Thus, the problem is not the development of productivity but the fact that its destructive force is raised to a higher power while national living conditions are degraded and a rational and halfway self-determined life is almost impossible in a permanently fueled race of more labor and more consumption of less and less useful and necessary things. Strictly speaking, we have all become appendages of a technical-economic machine that we seemingly cannot influence anymore. This forced condition generates a widespread resignation, the idea that nothing can be done, and that participating in democratic political processes hardly has any effect. For a long while, financial jugglers, marketing strategists, and product designers defined the good life and not we the people.
What can change when people are satisfied? With what right can the “happy consciousness” emphasized by Marcuse and manifest in event-shoppers be cast out? The problem is that the commercialization of life in the general march of the market has unpleasant backsides. The material poverty in the world and the complex of violence, war and flight can be forgotten as long as the prosperity-fortress can be halfway closed and military interventions are staged when conditions at home become threatening.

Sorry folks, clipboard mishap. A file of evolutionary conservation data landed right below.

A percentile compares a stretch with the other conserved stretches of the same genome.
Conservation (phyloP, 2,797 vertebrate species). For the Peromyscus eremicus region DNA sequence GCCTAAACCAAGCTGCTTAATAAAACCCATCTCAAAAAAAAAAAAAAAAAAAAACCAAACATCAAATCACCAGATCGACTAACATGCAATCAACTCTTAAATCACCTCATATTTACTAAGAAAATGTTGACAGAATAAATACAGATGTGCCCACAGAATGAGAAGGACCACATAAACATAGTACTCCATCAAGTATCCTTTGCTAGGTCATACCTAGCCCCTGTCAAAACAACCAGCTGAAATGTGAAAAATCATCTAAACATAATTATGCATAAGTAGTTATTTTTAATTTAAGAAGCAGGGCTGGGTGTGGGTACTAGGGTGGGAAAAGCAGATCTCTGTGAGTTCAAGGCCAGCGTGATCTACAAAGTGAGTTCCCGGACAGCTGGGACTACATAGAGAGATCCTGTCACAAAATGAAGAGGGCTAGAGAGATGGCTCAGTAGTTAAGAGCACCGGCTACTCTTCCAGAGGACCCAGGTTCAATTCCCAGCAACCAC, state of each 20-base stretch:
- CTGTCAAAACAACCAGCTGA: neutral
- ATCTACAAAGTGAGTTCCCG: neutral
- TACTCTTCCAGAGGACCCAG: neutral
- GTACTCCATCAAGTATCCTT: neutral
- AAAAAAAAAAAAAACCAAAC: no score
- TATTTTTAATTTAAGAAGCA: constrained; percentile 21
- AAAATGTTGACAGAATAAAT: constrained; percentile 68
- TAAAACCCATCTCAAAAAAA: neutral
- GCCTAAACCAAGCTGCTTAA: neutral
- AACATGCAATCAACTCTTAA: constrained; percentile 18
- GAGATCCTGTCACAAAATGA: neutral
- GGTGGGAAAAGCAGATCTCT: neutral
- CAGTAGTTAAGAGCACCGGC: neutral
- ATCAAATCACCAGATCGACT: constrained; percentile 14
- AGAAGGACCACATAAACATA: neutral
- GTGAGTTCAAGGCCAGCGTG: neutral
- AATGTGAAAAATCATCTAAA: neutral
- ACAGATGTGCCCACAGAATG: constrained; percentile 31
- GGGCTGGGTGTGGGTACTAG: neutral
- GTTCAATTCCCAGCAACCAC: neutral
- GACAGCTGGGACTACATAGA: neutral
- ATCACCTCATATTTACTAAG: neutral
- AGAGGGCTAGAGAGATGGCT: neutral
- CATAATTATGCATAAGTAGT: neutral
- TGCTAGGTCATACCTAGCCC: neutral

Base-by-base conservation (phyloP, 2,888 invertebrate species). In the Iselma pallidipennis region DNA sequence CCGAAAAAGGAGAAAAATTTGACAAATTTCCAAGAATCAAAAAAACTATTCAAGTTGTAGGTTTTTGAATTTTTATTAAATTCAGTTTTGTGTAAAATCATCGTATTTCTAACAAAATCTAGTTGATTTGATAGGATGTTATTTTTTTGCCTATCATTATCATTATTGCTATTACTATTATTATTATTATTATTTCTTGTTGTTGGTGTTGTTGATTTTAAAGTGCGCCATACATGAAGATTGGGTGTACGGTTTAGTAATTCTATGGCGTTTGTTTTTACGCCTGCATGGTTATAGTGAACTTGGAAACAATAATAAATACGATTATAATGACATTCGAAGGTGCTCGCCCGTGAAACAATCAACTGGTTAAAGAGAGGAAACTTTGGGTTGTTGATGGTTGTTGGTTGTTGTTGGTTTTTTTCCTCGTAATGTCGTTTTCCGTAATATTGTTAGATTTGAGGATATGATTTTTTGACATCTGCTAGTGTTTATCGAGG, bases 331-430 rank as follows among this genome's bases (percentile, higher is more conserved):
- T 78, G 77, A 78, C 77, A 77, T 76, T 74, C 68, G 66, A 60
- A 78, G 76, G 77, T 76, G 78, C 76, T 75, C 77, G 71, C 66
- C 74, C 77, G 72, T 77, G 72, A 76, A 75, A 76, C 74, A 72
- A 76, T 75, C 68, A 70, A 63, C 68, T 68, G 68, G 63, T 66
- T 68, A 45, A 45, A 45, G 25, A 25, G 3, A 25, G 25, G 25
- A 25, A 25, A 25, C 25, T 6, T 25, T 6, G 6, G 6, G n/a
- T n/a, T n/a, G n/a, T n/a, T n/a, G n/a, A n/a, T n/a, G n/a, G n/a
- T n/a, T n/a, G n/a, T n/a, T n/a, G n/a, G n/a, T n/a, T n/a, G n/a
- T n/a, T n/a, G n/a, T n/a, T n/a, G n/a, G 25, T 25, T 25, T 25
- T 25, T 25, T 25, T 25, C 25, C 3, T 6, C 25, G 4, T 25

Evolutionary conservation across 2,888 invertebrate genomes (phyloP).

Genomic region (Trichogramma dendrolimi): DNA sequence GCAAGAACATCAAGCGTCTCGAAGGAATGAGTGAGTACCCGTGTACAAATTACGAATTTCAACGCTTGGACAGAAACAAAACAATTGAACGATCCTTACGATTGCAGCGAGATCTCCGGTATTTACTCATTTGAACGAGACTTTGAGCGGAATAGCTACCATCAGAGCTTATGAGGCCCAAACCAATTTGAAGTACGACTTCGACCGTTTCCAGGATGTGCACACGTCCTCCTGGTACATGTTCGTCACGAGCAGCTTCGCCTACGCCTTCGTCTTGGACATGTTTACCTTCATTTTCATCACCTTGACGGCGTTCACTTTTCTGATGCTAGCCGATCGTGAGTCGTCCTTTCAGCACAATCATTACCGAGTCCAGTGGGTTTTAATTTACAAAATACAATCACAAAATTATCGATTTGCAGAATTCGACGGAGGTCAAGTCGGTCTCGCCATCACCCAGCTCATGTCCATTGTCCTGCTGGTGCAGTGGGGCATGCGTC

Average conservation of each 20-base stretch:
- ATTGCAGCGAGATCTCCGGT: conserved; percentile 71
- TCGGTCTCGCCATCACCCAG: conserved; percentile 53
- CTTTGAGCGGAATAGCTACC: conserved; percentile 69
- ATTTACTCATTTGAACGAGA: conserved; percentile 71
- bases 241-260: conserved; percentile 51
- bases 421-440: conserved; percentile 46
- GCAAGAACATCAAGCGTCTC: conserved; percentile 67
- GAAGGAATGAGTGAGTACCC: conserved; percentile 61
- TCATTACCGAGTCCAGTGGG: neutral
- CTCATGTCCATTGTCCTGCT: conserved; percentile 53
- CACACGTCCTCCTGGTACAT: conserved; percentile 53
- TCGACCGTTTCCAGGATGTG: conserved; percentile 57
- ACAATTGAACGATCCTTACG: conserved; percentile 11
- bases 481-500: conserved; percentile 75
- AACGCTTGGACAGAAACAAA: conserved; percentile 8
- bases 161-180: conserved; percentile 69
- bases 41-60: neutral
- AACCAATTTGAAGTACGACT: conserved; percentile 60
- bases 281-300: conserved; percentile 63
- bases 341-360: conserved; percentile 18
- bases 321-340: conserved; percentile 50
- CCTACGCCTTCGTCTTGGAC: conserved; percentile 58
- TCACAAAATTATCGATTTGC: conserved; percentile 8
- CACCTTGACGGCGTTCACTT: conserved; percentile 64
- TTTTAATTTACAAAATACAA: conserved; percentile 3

Charitable gifts can soothe the conscience. Nevertheless, the precariousness of all working conditions occurs even in rich metropolitan areas. The social insecurities and inequalities dramatically take root and individual biographies are subjected ever more abruptly to the dictates of the market and competition. Many of the conditions necessary for a reasonable organization of life fade.
Let us return to Marx. Marx said capital cannot be exploited anymore when the necessary labor is reduced to a minimum as a result of technical progress. In his optimistic perspective, this meant the self-cancellation of capitalism and the possibility of creating a communist society. We have actually come near this state – at least regarding technical possibilities. The current production method can only be maintained through systematic wear and tear or attrition, impoverishment and different kinds of work pressure – carried out structurally through the “market” or through legal and administrative maneuvers. This is the background revealing the open violence of the capitalist system in many regards. The “real movement” desired by Marx that could repair this state is nowhere in sight. The prevailing socialization mechanism seems to prevent this as its irrationality comes to light. Should we resign to this? Is it enough to be content with individual repair measures? Isn’t it time to reflect about a fundamentally different orientation of society?